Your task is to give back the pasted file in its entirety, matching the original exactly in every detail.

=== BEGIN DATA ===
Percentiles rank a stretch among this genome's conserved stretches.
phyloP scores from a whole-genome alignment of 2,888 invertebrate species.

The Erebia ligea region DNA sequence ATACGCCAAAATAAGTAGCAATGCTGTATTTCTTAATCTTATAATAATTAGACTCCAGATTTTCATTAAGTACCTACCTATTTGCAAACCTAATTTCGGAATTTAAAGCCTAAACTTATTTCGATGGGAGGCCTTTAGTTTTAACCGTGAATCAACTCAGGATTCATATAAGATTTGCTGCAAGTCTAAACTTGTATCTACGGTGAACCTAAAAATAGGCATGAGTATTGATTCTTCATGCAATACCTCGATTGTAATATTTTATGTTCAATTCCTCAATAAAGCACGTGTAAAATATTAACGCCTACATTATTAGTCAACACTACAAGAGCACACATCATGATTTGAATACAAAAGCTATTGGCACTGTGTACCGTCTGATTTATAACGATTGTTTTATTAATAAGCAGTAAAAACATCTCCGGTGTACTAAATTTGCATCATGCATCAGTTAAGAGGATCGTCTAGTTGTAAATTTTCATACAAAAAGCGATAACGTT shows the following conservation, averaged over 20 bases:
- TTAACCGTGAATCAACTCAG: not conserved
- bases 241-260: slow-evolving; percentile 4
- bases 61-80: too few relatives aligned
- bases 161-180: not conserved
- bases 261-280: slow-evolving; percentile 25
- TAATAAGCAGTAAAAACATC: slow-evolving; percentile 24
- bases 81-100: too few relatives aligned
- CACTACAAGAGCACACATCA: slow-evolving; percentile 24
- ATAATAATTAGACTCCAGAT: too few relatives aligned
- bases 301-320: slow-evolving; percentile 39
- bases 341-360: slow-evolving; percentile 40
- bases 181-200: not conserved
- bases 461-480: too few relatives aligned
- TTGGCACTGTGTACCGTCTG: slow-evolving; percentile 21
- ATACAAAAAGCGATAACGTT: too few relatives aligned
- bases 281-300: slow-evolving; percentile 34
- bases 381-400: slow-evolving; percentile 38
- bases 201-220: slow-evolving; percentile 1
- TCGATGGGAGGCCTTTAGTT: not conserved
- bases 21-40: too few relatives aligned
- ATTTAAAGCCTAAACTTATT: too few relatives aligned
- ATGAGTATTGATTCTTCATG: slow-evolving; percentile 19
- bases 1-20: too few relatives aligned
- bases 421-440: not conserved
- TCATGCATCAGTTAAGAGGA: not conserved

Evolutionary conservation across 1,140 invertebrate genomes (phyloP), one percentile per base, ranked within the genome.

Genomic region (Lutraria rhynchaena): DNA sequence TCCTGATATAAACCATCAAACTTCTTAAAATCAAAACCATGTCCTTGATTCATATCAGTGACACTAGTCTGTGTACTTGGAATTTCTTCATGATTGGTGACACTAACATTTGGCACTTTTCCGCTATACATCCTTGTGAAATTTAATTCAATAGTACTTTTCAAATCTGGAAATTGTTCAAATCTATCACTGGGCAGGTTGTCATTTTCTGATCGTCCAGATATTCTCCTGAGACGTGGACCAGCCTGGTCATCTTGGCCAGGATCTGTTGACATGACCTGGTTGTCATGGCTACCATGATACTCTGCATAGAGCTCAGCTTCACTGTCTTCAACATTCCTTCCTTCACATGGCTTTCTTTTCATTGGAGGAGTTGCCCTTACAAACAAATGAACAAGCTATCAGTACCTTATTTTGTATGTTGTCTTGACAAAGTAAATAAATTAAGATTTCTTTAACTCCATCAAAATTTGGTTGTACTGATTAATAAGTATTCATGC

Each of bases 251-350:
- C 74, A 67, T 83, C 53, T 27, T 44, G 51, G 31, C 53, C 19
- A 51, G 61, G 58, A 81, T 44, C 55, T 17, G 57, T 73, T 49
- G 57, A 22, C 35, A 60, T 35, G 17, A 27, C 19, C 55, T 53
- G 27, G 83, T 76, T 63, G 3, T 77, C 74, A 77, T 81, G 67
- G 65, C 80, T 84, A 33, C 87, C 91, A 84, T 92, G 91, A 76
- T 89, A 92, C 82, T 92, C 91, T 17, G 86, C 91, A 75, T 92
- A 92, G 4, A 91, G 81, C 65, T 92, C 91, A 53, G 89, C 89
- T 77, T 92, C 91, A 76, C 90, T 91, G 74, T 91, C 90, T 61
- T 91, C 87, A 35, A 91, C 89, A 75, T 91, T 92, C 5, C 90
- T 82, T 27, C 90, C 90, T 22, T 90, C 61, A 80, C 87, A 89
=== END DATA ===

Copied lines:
Percentiles rank a stretch among this genome's conserved stretches.
phyloP scores from a whole-genome alignment of 2,888 invertebrate species.

The Erebia ligea region DNA sequence ATACGCCAAAATAAGTAGCAATGCTGTATTTCTTAATCTTATAATAATTAGACTCCAGATTTTCATTAAGTACCTACCTATTTGCAAACCTAATTTCGGAATTTAAAGCCTAAACTTATTTCGATGGGAGGCCTTTAGTTTTAACCGTGAATCAACTCAGGATTCATATAAGATTTGCTGCAAGTCTAAACTTGTATCTACGGTGAACCTAAAAATAGGCATGAGTATTGATTCTTCATGCAATACCTCGATTGTAATATTTTATGTTCAATTCCTCAATAAAGCACGTGTAAAATATTAACGCCTACATTATTAGTCAACACTACAAGAGCACACATCATGATTTGAATACAAAAGCTATTGGCACTGTGTACCGTCTGATTTATAACGATTGTTTTATTAATAAGCAGTAAAAACATCTCCGGTGTACTAAATTTGCATCATGCATCAGTTAAGAGGATCGTCTAGTTGTAAATTTTCATACAAAAAGCGATAACGTT shows the following conservation, averaged over 20 bases:
- TTAACCGTGAATCAACTCAG: not conserved
- bases 241-260: slow-evolving; percentile 4
- bases 61-80: too few relatives aligned
- bases 161-180: not conserved
- bases 261-280: slow-evolving; percentile 25
- TAATAAGCAGTAAAAACATC: slow-evolving; percentile 24
- bases 81-100: too few relatives aligned
- CACTACAAGAGCACACATCA: slow-evolving; percentile 24
- ATAATAATTAGACTCCAGAT: too few relatives aligned
- bases 301-320: slow-evolving; percentile 39
- bases 341-360: slow-evolving; percentile 40
- bases 181-200: not conserved
- bases 461-480: too few relatives aligned
- TTGGCACTGTGTACCGTCTG: slow-evolving; percentile 21
- ATACAAAAAGCGATAACGTT: too few relatives aligned
- bases 281-300: slow-evolving; percentile 34
- bases 381-400: slow-evolving; percentile 38
- bases 201-220: slow-evolving; percentile 1
- TCGATGGGAGGCCTTTAGTT: not conserved
- bases 21-40: too few relatives aligned
- ATTTAAAGCCTAAACTTATT: too few relatives aligned
- ATGAGTATTGATTCTTCATG: slow-evolving; percentile 19
- bases 1-20: too few relatives aligned
- bases 421-440: not conserved
- TCATGCATCAGTTAAGAGGA: not conserved

Evolutionary conservation across 1,140 invertebrate genomes (phyloP), one percentile per base, ranked within the genome.

Genomic region (Lutraria rhynchaena): DNA sequence TCCTGATATAAACCATCAAACTTCTTAAAATCAAAACCATGTCCTTGATTCATATCAGTGACACTAGTCTGTGTACTTGGAATTTCTTCATGATTGGTGACACTAACATTTGGCACTTTTCCGCTATACATCCTTGTGAAATTTAATTCAATAGTACTTTTCAAATCTGGAAATTGTTCAAATCTATCACTGGGCAGGTTGTCATTTTCTGATCGTCCAGATATTCTCCTGAGACGTGGACCAGCCTGGTCATCTTGGCCAGGATCTGTTGACATGACCTGGTTGTCATGGCTACCATGATACTCTGCATAGAGCTCAGCTTCACTGTCTTCAACATTCCTTCCTTCACATGGCTTTCTTTTCATTGGAGGAGTTGCCCTTACAAACAAATGAACAAGCTATCAGTACCTTATTTTGTATGTTGTCTTGACAAAGTAAATAAATTAAGATTTCTTTAACTCCATCAAAATTTGGTTGTACTGATTAATAAGTATTCATGC

Each of bases 251-350:
- C 74, A 67, T 83, C 53, T 27, T 44, G 51, G 31, C 53, C 19
- A 51, G 61, G 58, A 81, T 44, C 55, T 17, G 57, T 73, T 49
- G 57, A 22, C 35, A 60, T 35, G 17, A 27, C 19, C 55, T 53
- G 27, G 83, T 76, T 63, G 3, T 77, C 74, A 77, T 81, G 67
- G 65, C 80, T 84, A 33, C 87, C 91, A 84, T 92, G 91, A 76
- T 89, A 92, C 82, T 92, C 91, T 17, G 86, C 91, A 75, T 92
- A 92, G 4, A 91, G 81, C 65, T 92, C 91, A 53, G 89, C 89
- T 77, T 92, C 91, A 76, C 90, T 91, G 74, T 91, C 90, T 61
- T 91, C 87, A 35, A 91, C 89, A 75, T 91, T 92, C 5, C 90
- T 82, T 27, C 90, C 90, T 22, T 90, C 61, A 80, C 87, A 89